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IEET > Vision > Futurism > Fellows > Mike Treder

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The Future, Actually

Mike Treder
By Mike Treder
Responsible Nanotechnology

Posted: Jun 7, 2007

We talk a lot about the future here—or, rather, we talk about a number of different possible futures. But what will the future actually be?

Barring the existence of (and our access to) parallel branching universes, we actually will experience only a single future. No matter how many different futures we way anticipate or speculate about, only one will come to pass.

Which one?

  • Desktop Nanofactories - Every home has one, and every user can create any product for a few pennies per ounce (plus fees, if any, for downloaded product designs). Sophisticated CAD systems allow users to customize designs or invent new products at will. Bottom-up manufacturing means the economy is turned upside down, almost literally, as consumers become producers, and corporations scramble for relevance. Ingredients are now in place for a rapidly evolving and probably unstable new arms race. Tight technical restrictions are required to prevent illicit production of dangerous artifacts, and debates rage over the need for and dangers of ubiquitous surveillance. Many of societies longest-lasting problems have been solved, while many new ones have taken their place. Note: Most of CRN’s efforts are placed in analyzing this particular near future (circa 2015-2025) when personal nanofactories have been developed and are used extensively. We’re aware, of course, that other momentous technologies likely will emerge during that period, but our primary emphasis is on molecular manufacturing, because we believe it will be the most transformative, and potentially disruptive, during the next two decades.
  • Jetsons - You remember this future (if you’re old enough, that is): the one in which every family has a domestic robot; hot, delicious meals are ordered and produced at the touch of a button; people zoom around in jet cars between apartments and office towers that soar miles into the air; and so on…
  • Cyborgs - Robots, computers, and humans (some, at least) merge into cyborgs. the variations here are endless.
  • Bio-Morphing - Using techniques of genetic engineering and advanced nanomedicine, the human body becomes elastic, a designer’s palette for experimentation in form, function, and frivolity. People look back at early body modification enthusiasts—those indulging in piercing, tattoos, and implants—and laugh at how quaintly conventional they seem.
  • Human Speciation and Diaspora - An extension of the two futures above is one in which humans differentiate into a number of distinct species and habitats. If molecular manufacturing and other technologies enable easy access to space and ready colonization of our solar system, then almost without limit new homes may be available for beings descended from humans who bear little resemblance to their ancestors.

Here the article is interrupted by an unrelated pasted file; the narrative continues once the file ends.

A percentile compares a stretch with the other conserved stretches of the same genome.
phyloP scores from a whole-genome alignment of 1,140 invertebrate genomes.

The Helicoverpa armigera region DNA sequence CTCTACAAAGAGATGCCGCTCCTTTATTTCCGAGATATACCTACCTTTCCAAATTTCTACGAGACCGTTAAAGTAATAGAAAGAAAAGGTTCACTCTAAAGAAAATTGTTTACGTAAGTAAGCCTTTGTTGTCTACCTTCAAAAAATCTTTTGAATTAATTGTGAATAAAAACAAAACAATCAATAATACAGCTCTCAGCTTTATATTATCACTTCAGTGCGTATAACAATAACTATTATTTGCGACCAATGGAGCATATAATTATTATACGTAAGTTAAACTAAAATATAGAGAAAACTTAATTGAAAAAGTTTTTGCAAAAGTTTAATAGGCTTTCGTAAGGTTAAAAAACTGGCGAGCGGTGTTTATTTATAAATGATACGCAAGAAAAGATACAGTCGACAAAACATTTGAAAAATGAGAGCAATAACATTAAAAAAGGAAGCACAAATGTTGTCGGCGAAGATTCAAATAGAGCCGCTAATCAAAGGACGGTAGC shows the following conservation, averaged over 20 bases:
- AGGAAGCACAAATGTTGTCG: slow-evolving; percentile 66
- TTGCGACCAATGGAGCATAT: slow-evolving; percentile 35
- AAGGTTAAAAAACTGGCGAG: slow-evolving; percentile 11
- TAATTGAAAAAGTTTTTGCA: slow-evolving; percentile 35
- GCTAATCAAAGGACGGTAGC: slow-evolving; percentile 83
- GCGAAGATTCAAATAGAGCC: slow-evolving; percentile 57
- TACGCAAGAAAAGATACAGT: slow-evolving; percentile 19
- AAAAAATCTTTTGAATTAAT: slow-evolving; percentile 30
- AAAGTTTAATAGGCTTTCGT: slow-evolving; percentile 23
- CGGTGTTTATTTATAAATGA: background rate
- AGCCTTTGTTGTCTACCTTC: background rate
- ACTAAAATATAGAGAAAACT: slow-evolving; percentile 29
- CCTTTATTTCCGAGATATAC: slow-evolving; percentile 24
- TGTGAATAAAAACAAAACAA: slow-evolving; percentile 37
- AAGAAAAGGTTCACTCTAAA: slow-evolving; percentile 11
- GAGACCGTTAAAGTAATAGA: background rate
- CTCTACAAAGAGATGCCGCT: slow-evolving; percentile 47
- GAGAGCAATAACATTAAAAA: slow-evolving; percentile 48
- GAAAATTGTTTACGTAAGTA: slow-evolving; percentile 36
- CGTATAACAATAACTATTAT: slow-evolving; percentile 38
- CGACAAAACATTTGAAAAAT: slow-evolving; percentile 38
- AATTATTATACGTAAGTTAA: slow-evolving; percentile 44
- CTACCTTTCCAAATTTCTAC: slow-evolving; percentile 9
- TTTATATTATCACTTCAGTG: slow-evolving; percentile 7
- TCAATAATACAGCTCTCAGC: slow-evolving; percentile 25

• AI - Vastly more powerful computers and better software writing finally result in the achievement of artificial general intelligence. If it is constrained by some form of built-in “friendly” (to humans) motivation, then maybe it’s a good thing. If not, well then all bets are off.
  • Singularity - The ever accelerating progress of technology and rapid changes in the mode of human life lead inexorably to a singularity. At that point, the dizzying pace of development surpasses our unaugmented human ability to predict what is coming next. (In practical terms, we may always be able to see what the near future holds, but the range of “near” will continue to shrink as the metaphorical event horizon comes closer and closer.)
  • Techno-Apocalypse - Bad stuff happens. The machines take over, or a hyperwar kills us all, or out-of control GMOs destroy Nature, or grey goo eats everything. Very bad.
  • Dystopia - Take any item from the previous category, plus other possibilities like rampant global climate change, a worldwide economic collapse, the pandemic to end all pandemics, or just an old-fashioned nuclear war, and you’ve got the makings of a thoroughly depressing future.

  • World Government - Continued economic globalization, a desire for better coordinated international response to terrorism, and a recognition that the challenges of ubiquitous molecular manufacturing can best be met with a unified approach: all this leads to the eventual end of state sovereignty. (I have predicted elsewhere—apart from my role with CRN—that before 2030, some form of international federation or global governmental structure will emerge that exercises ultimate authority over world affairs.)
  • Plus ça change - The more things change, the more they stay the same. Years pass, significant changes emerge, and yet, somehow, we still find ourselves looking forward and wondering, when is that startling future ever going to arrive?

So, what do you foresee? All of the above? None of the above? Some of the above? What is the future, actually?


Mike Treder is a former Managing Director of the IEET.
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The safe implementation of molecular nanotechnology SENS would only qualify as a minor subcategory of the potential benefits ...include extremely cheap energy, personal transport, manufacturing capabilities, pure water, massively improved agriculture, computing, communications technologyNow modern tech is biased up by molecular naotech…so wish SENS will perform better…

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